“Who opens a business during this time?”
It’s a question Lanice Wilson often asks herself about starting a juice bar in the middle of a pandemic. Her answer: She had a gut feeling this was a spot she needed to establish, and what better time to focus on immune health?
“The Juice Joint has been not just a space for mentoring and collaboration, but it’s like a hub for people to come back and network,” Ms. Wilson said. “I’m so conscious of bringing people forward with me.”
The president and chief operating officer of The Juice Joint on the Wilmington Riverfront opened her site in July 2020 and was kept afloat by grants from the Small Business Administration’s Restaurant Revitalization Fund and True Access Capital’s First State Community Loan Fund.
However, nothing was as supportive as the “sisterhood” she found with other female business owners.
“In my experience as a Black woman, it’s been a challenge,” Ms. Wilson said. “We tend to overcompensate and work harder because we feel like we have to prove something. I can be standing right next to someone or working as hard as someone and not get the same salary.”
According to 2022 data from the Delaware Office of Women’s Advancement and Advocacy, women in Delaware make an average of 83% of men’s median earnings. Females of color face a worse deficit: Black and Hispanic women make 68 cents for every one dollar a White man earns, while White women earn 82 cents per dollar. And yet, a study completed in 2018 by Hive, a New York-based productivity platform, found that, not only do women complete more work on average, but they are assigned 55% of all tasks.
Take Tamara Earl, who went to Johnson & Wales University North Miami for her culinary degree and then worked in a hotel/restaurant environment, where she said it was extremely hard to earn respect from male counterparts.
When the cost of living in Miami became too expensive, she relocated to Delaware and started Delectablez, a line of vegan food like flatbreads, pizza, pancakes and baked goods. Ms. Earl connected with Ms. Wilson via Instagram and now sells her products wholesale at The Juice Joint.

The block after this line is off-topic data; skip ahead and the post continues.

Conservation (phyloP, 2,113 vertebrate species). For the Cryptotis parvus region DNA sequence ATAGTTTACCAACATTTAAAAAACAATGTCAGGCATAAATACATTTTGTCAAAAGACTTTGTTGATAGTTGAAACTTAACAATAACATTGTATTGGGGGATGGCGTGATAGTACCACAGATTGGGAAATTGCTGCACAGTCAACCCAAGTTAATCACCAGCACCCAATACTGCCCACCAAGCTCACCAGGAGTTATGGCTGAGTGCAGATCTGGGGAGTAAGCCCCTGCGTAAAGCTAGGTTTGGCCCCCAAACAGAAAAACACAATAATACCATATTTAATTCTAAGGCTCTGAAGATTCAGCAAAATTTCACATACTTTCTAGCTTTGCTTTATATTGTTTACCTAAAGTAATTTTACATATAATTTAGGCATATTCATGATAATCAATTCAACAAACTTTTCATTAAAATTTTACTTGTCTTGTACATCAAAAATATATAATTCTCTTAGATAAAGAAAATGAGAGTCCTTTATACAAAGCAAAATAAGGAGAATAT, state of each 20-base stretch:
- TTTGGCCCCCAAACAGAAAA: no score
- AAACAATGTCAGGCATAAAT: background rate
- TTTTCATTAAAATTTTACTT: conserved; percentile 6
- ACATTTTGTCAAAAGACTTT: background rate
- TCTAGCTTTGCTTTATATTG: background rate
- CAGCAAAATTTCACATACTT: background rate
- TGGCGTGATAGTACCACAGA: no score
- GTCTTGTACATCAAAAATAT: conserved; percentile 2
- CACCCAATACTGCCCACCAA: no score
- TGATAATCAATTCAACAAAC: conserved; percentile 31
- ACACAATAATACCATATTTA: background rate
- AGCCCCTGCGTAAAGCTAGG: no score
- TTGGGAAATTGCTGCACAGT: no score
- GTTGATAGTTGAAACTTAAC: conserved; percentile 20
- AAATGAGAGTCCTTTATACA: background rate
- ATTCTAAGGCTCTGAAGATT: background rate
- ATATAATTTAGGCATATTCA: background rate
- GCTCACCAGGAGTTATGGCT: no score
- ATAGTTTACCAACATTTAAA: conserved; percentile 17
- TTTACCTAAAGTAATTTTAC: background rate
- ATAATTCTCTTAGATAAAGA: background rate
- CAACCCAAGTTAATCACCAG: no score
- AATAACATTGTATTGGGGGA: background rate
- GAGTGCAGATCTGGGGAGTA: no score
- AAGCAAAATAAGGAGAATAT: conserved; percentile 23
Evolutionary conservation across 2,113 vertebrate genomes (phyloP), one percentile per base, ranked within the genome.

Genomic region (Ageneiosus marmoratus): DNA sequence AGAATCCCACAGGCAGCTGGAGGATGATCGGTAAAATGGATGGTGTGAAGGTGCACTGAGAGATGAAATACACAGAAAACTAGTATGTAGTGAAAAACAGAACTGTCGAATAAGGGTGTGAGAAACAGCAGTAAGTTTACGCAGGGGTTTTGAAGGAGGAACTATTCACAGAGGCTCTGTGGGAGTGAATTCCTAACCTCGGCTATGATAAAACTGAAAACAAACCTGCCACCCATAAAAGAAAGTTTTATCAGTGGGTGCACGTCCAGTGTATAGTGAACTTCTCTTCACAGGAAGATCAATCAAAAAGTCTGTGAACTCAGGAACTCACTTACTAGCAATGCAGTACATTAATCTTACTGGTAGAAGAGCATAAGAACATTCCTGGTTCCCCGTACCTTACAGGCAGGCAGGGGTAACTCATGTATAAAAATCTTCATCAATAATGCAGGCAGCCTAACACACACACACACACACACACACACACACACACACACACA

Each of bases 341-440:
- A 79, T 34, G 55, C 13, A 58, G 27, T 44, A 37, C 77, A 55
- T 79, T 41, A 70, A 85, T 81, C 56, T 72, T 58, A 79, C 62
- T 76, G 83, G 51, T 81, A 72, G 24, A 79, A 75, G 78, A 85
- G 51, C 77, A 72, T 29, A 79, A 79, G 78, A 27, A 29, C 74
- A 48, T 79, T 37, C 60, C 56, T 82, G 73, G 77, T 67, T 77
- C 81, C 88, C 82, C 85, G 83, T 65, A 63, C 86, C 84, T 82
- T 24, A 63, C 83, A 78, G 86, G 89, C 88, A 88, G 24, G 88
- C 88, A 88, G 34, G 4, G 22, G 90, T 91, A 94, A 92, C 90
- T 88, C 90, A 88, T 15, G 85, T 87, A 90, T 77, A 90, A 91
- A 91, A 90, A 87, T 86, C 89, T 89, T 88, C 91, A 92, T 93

“A lot of people don’t expect you to be resilient,” Ms. Earl said. “To keep going and to overcome obstacles. I don’t know what I would do without (Ms. Wilson). Anything I asked her, she would give it to me if she had the answer.”
Ms. Wilson reiterated that small-business women have a thirst for teamwork.
“If we don’t support each other, who will?” she said. “The thought that I work so hard to get here, and I can’t afford to let someone come and knock me off my game, we don’t buy into that here. We are all confident, and we are all talented. We all have something to give, and we learn and feed off each other, and I’m so grateful to have this sisterhood.”
To squeeze out the importance of the First State’s female-owned businesses for Women’s History Month, Ms. Wilson and Ms. Earl were joined by Congresswoman Lisa Blunt Rochester, D-Del., and the new district director of the Delaware Small Business Administration, Michelle Harris, on Wednesday at The Juice Joint.
“That sisterhood network is information-sharing,” Ms. Harris said. “Everybody has different access points to get that information, but when we are in a group together, speaking to and sharing with each other, that’s where you can really start to benefit each other.”
Rep. Blunt Rochester added that women have had to band together and support each other throughout history.
“The challenges of figuring out the system are still there,” she said. “So even when folks like us get into these places (of power and leadership), it is important for us to try to find ways to connect people.”
Connecting people is Sara Crawford’s everyday job as the program director for the Women’s Business Center at True Access Capital. She said the way to address the gender wage gap is to ensure that women have access to funding and that their business models are sustainable and strong.
“That’s also how our communities do job creation,” Ms. Crawford said. “That’s another thing that is really strong about small businesses that people don’t talk about. When someone has a great vision, they don’t just do it for themselves, they’re impacting someone else’s family and putting food on their tables. You want to make sure your family unit is strong, and they’re safe, and they’re getting the income that they need, so that they are higher on the wage scale.”
Rep. Blunt Rochester said that passing legislation is key to addressing the wage gap, too.
“We have to make sure that there is transparency in how people are getting paid,” she said. “And the reality in the market is people are having a hard time finding people to work. But if you want to recruit me, then pay me.” Legislation that will increase Delaware’s minimum wage to $15 an hour by 2025 was passed last summer.
Melanie Ross Levin, director of OWAA, said that minimum wage can be classified as a women’s rights issue.